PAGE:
Pub Type(s)

Journal Article
Meta-Analysis
Research Support, Non-U.S. Gov't
Review

Language

eng

PubMed ID

29188294

Citation

Harrison, Seamus C., et al. "Genetic Association of Lipids and Lipid Drug Targets With Abdominal Aortic Aneurysm: a Meta-analysis." JAMA Cardiology, vol. 3, no. 1, 2018, pp. 26-33.
Harrison SC, Holmes MV, Burgess S, et al. Genetic Association of Lipids and Lipid Drug Targets With Abdominal Aortic Aneurysm: A Meta-analysis. JAMA Cardiol. 2018;3(1):26-33.
Harrison, S. C., Holmes, M. V., Burgess, S., Asselbergs, F. W., Jones, G. T., Baas, A. F., van 't Hof, F. N., de Bakker, P. I. W., Blankensteijn, J. D., Powell, J. T., Saratzis, A., de Borst, G. J., Swerdlow, D. I., van der Graaf, Y., van Rij, A. M., Carey, D. J., Elmore, J. R., Tromp, G., Kuivaniemi, H., ... Humphries, S. E. (2018). Genetic Association of Lipids and Lipid Drug Targets With Abdominal Aortic Aneurysm: A Meta-analysis. JAMA Cardiology, 3(1), 26-33. https://doi.org/10.1001/jamacardio.2017.4293
Harrison SC, et al. Genetic Association of Lipids and Lipid Drug Targets With Abdominal Aortic Aneurysm: a Meta-analysis. JAMA Cardiol. 2018 01 1;3(1):26-33. PubMed PMID: 29188294.
* Article titles in AMA citation format should be in sentence-case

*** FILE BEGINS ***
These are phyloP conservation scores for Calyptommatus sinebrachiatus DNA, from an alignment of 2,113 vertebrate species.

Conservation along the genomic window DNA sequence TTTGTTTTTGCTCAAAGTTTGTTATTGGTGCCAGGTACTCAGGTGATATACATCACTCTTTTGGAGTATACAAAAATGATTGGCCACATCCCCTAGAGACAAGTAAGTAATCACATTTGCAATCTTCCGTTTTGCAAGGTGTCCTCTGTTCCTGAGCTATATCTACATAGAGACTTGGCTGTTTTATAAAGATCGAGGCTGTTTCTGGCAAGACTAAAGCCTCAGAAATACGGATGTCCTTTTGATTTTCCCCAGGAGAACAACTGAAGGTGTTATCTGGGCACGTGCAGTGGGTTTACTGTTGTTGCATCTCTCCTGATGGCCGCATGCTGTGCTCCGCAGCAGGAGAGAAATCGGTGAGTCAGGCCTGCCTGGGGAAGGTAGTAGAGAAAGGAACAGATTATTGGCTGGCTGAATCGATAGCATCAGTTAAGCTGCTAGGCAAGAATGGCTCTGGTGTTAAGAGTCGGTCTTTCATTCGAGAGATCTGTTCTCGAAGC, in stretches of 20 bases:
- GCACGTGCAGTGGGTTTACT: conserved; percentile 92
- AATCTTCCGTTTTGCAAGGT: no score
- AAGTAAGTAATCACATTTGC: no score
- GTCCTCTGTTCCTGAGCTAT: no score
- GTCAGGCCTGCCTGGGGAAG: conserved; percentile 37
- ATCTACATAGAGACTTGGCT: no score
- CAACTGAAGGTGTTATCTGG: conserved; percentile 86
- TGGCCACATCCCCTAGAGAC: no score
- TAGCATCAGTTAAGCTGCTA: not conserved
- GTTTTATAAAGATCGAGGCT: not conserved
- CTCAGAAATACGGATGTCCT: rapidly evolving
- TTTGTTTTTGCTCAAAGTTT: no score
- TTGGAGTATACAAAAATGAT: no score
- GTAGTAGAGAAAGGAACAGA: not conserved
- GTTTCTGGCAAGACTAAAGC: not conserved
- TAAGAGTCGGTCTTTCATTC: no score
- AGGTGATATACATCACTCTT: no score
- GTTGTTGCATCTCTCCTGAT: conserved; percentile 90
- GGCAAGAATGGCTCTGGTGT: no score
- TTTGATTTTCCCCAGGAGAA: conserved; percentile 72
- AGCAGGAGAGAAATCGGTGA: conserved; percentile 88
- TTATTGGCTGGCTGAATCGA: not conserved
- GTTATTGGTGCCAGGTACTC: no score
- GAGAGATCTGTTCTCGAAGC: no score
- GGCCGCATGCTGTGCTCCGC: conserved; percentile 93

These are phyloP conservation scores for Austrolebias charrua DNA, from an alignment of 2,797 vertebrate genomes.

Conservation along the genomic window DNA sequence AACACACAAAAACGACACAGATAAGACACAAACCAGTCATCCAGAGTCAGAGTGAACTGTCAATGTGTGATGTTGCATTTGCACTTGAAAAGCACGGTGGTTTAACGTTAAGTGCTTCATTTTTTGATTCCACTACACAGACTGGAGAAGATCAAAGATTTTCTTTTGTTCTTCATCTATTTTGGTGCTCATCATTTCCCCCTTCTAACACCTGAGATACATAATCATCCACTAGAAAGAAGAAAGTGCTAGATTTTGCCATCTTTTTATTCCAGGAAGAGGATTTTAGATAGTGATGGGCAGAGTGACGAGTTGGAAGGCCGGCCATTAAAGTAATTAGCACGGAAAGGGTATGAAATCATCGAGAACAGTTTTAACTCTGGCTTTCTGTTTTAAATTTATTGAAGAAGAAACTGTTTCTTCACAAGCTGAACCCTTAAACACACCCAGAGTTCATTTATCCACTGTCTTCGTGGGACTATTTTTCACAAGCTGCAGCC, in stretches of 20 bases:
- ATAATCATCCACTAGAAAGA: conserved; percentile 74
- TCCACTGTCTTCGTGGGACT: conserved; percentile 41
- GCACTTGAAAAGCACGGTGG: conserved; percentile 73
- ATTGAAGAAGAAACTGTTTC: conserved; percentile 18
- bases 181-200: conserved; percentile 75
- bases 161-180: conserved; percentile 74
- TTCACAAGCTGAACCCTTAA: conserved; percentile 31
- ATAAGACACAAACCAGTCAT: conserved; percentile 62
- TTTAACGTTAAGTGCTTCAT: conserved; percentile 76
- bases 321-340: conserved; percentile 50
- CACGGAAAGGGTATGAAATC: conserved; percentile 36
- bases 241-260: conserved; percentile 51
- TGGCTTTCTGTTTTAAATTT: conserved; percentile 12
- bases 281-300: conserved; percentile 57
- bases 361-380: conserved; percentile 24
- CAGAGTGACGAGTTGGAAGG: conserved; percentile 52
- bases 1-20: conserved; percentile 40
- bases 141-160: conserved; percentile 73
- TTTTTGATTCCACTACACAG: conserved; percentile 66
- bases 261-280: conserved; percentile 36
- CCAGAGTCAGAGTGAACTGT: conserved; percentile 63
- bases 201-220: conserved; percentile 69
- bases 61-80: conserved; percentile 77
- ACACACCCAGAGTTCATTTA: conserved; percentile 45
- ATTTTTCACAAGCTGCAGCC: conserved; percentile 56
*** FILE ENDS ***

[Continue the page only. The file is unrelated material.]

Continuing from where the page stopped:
TY - JOUR T1 - Genetic Association of Lipids and Lipid Drug Targets With Abdominal Aortic Aneurysm: A Meta-analysis. AU - Harrison,Seamus C, AU - Holmes,Michael V, AU - Burgess,Stephen, AU - Asselbergs,Folkert W, AU - Jones,Gregory T, AU - Baas,Annette F, AU - van 't Hof,F N, AU - de Bakker,Paul I W, AU - Blankensteijn,Jan D, AU - Powell,Janet T, AU - Saratzis,Athanasios, AU - de Borst,Gert J, AU - Swerdlow,Daniel I, AU - van der Graaf,Yolanda, AU - van Rij,Andre M, AU - Carey,David J, AU - Elmore,James R, AU - Tromp,Gerard, AU - Kuivaniemi,Helena, AU - Sayers,Robert D, AU - Samani,Nilesh J, AU - Bown,Matthew J, AU - Humphries,Steve E, PY - 2017/12/1/pubmed PY - 2019/9/10/medline PY - 2017/12/1/entrez SP - 26 EP - 33 JF - JAMA cardiology JO - JAMA Cardiol VL - 3 IS - 1 N2 - Importance: Risk factors for abdominal aortic aneurysm (AAA) are largely unknown, which has hampered the development of nonsurgical treatments to alter the natural history of disease. Objective: To investigate the association between lipid-associated single-nucleotide polymorphisms (SNPs) and AAA risk. Design, Setting, and Participants: Genetic risk scores, composed of lipid trait-associated SNPs, were constructed and tested for their association with AAA using conventional (inverse-variance weighted) mendelian randomization (MR) and data from international AAA genome-wide association studies. Sensitivity analyses to account for potential genetic pleiotropy included MR-Egger and weighted median MR, and multivariable MR method was used to test the independent association of lipids with AAA risk. The association between AAA and SNPs in loci that can act as proxies for drug targets was also assessed. Data collection took place between January 9, 2015, and January 4, 2016. Data analysis was conducted between January 4, 2015, and December 31, 2016. Exposures: Genetic elevation of low-density lipoprotein cholesterol (LDL-C), high-density lipoprotein cholesterol (HDL-C), and triglycerides (TG). Main Outcomes and Measures: The association between genetic risk scores of lipid-associated SNPs and AAA risk, as well as the association between SNPs in lipid drug targets (HMGCR, CETP, and PCSK9) and AAA risk. Results: Up to 4914 cases and 48 002 controls were included in our analysis. A 1-SD genetic elevation of LDL-C was associated with increased AAA risk (odds ratio [OR], 1.66; 95% CI, 1.41-1.96; P = 1.1 × 10-9). For HDL-C, a 1-SD increase was associated with reduced AAA risk (OR, 0.67; 95% CI, 0.55-0.82; P = 8.3 × 10-5), whereas a 1-SD increase in triglycerides was associated with increased AAA risk (OR, 1.69; 95% CI, 1.38-2.07; P = 5.2 × 10-7). In multivariable MR analysis and both MR-Egger and weighted median MR methods, the association of each lipid fraction with AAA risk remained largely unchanged. The LDL-C-reducing allele of rs12916 in HMGCR was associated with AAA risk (OR, 0.93; 95% CI, 0.89-0.98; P = .009). The HDL-C-raising allele of rs3764261 in CETP was associated with lower AAA risk (OR, 0.89; 95% CI, 0.85-0.94; P = 3.7 × 10-7). Finally, the LDL-C-lowering allele of rs11206510 in PCSK9 was weakly associated with a lower AAA risk (OR, 0.94; 95% CI, 0.88-1.00; P = .04), but a second independent LDL-C-lowering variant in PCSK9 (rs2479409) was not associated with AAA risk (OR, 0.97; 95% CI, 0.92-1.02; P = .28). Conclusions and Relevance: The MR analyses in this study lend support to the hypothesis that lipids play an important role in the etiology of AAA. Analyses of individual genetic variants used as proxies for drug targets support LDL-C lowering as a potential effective treatment strategy for preventing and managing AAA. SN - 2380-6591 UR - https://www.unboundmedicine.com/medline/citation/29188294/Genetic_Association_of_Lipids_and_Lipid_Drug_Targets_With_Abdominal_Aortic_Aneurysm:_A_Meta_analysis_ L2 - https://jamanetwork.com/journals/jamacardiology/fullarticle/10.1001/jamacardio.2017.4293 DB - PRIME DP - Unbound Medicine ER -